Five Miles of Sunshine

One of my new projects is going to be a short guide to a local nature walk, and today I was joined in my research by two of my customary literary travelling companions. We began with a long-awaited detour around Sandford Quarry and All Saints church, visiting some key sites from my first novel The Strange Discoveries at Wimblestone Road. We looked at the lime kilns on Quarry Road, where Jack, Zander and Max first meet Poppy, and looked down the alley that leads to Wimblestone Road and the box room window the three boys in the novel climb through in the dead of night. We also took a little time to inspect the remains of an old forge that was once very busy on the side of the hill. The gates to the quarry itself were open, so we couldn’t venture inside; this may sound like a paradoxical statement, but I find it best not to trespass when the owners are inside…

Next stop was the church and its curious door ornament, proof if any were needed of revered goblins in the Sandford neighborhood – go and check it out. It features in my novel, and is a rather unnecessary depiction of a small humanoid with long arms, bandy legs, and a large head upon which sits an elaborate crown. Not your everyday Church of England symbolism.

Then we set off walking from Sandford to Yatton along the old railway line, or Strawberry Line after the fruit trains that used to take strawberries from Somerset to Bristol and beyond. It was a gorgeous March morning, with blue sky above us and a warm sun to counter the still cool air. The rain of the last few days had withdrawn, and although much of the path was still bepuddled, much more of it was not, and we ambled amiably along listening to the songs of the various little birds that were busying themselves in the trees and hedges.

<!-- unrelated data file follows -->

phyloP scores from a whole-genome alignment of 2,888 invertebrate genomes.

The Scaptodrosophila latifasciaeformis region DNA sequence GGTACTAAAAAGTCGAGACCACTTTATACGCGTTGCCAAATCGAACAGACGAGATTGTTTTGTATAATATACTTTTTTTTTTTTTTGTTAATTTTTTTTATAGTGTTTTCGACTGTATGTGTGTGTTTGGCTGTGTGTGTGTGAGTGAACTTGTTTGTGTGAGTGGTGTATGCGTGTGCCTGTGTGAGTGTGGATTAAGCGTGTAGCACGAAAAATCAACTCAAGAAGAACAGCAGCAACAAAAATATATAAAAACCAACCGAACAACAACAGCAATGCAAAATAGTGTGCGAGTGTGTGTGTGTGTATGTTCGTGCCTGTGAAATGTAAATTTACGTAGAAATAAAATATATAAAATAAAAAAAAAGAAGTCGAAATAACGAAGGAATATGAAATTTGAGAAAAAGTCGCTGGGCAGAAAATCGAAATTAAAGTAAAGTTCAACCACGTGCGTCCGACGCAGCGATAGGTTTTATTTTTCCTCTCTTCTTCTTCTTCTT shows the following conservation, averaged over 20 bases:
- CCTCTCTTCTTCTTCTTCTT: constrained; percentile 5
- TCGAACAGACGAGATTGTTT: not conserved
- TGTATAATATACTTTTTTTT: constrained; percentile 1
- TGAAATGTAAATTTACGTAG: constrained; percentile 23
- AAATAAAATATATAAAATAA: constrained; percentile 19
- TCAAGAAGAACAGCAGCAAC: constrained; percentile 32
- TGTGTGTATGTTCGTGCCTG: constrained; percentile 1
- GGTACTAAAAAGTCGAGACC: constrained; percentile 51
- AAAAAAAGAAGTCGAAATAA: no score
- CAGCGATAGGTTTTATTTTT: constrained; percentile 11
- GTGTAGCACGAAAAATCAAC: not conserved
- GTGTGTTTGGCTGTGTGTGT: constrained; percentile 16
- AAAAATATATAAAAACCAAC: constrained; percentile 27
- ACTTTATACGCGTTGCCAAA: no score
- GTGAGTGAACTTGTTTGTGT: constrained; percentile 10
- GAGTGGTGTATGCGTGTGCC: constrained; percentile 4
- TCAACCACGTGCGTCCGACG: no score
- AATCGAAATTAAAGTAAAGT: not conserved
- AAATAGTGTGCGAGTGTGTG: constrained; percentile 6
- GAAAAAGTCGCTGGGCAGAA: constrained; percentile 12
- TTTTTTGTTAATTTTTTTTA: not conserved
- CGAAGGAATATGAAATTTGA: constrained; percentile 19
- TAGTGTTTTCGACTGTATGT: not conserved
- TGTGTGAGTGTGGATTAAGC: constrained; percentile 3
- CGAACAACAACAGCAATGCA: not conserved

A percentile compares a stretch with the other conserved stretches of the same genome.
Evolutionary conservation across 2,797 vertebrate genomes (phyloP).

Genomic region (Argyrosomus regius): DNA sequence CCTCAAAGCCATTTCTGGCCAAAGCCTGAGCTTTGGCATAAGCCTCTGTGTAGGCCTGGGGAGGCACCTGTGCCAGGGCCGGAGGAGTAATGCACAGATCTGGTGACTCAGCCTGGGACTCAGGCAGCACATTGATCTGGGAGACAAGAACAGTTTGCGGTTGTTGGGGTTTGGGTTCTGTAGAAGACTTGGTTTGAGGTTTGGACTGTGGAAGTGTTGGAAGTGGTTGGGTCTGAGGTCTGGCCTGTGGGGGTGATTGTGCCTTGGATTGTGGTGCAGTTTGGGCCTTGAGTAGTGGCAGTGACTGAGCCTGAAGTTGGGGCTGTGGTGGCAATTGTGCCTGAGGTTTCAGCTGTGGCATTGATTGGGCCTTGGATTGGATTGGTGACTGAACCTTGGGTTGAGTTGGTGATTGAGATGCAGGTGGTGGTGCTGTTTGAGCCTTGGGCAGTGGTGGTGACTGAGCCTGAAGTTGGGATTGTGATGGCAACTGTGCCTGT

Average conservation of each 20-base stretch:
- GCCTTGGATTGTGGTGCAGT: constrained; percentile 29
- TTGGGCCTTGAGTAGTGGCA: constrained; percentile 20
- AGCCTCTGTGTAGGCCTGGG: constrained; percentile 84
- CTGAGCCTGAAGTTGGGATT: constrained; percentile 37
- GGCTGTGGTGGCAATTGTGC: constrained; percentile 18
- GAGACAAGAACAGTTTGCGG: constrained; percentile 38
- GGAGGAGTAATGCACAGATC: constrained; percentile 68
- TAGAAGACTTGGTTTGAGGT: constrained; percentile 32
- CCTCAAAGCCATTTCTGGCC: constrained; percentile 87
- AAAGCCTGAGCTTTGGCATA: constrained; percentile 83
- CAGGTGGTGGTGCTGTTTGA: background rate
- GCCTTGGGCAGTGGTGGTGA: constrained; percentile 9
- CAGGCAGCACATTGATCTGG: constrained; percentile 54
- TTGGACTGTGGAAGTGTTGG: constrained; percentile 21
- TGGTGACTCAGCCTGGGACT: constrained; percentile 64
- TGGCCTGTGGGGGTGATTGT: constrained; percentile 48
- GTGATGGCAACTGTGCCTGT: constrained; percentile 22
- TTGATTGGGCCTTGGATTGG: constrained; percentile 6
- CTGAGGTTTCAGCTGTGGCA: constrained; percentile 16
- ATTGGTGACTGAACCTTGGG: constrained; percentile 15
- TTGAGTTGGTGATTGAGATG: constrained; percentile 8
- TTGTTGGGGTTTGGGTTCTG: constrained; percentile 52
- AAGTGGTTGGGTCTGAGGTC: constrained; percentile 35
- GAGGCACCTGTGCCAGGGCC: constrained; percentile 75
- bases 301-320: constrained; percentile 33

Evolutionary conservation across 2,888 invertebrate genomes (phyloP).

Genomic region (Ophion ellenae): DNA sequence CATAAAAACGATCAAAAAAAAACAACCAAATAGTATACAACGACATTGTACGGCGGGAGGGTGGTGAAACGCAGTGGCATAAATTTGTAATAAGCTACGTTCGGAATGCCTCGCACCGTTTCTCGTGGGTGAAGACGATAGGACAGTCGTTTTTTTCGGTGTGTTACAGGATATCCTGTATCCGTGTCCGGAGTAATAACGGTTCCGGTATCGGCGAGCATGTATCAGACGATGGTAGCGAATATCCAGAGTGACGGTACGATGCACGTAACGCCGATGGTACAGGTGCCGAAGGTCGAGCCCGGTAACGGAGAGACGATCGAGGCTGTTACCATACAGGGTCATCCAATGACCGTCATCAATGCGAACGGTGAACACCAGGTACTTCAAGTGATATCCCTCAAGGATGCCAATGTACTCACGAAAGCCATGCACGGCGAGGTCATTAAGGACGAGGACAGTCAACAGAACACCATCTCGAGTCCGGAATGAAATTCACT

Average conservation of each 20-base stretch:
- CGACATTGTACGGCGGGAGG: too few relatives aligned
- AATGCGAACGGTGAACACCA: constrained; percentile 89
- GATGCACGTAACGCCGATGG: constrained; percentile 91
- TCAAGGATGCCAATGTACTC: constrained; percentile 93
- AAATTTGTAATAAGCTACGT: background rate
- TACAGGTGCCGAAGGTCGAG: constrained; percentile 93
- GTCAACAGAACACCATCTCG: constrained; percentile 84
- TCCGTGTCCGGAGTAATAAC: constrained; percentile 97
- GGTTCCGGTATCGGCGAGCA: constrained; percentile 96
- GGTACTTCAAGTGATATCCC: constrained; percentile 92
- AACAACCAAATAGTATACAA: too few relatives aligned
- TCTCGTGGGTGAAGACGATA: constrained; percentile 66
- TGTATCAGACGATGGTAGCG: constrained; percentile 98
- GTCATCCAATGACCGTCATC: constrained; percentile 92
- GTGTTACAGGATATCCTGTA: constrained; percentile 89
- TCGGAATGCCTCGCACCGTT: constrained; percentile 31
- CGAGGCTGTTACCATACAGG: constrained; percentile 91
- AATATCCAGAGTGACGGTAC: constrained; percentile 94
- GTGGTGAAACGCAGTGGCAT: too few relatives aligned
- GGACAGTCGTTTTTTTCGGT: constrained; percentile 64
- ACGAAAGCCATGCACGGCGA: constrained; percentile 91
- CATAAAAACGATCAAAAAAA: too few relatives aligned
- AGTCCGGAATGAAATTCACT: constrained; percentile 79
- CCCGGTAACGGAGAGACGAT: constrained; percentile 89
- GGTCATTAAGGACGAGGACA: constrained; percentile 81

Other passages from the novel suggested themselves at intervals, such as the location of Poppy’s enchanted rowing boat, Nimue, in a field of long grass beside one of the larger rhynes. This section of the old railway runs atop a small embankment, perhaps five or six feet high, and below us on either side, through the brambles and moss-covered branches, water glinted in ditches and marshes, and stretching across the flat landscape, reflecting the sky, were the rhynes. One of my friends has a fondness for the light that falls through trees onto water, and she fell further and further behind at this point, engrossed in the beauty of it all around us. This land remembers it was once submerged, and like the green shoots that reach up from the dark soil at the end of Zola’s Germinal, these flat, wet fields remind us, too, that they could revert to being a lake bed or a swamp with very little effort at all. We found a bench made from an old railway sleeper and waited for her to catch up again.

We met a number of dog walkers, dog runners, strollers and cyclists, and at one point heard the heavy thuds of a jogger’s footsteps. Very heavy thuds. As the thuds overtook us (at a pace only a little livelier than our own) we observed the thudder to be an elderly gentleman wearing a knitted pullover, denim jeans and walking boots, jogging with great purpose. We each raised an eyebrow and carried on. We were then joined by a very friendly poodle-cross-something-most-likely-a-fox with the busiest tail I have ever seen on a domesticated animal. He trotted along with us quite merrily for a while, ignoring all exhortations from his owner to rejoin her, and might have become a permanent member of our group had he not been trained to stand still at the first sign of a bicycle.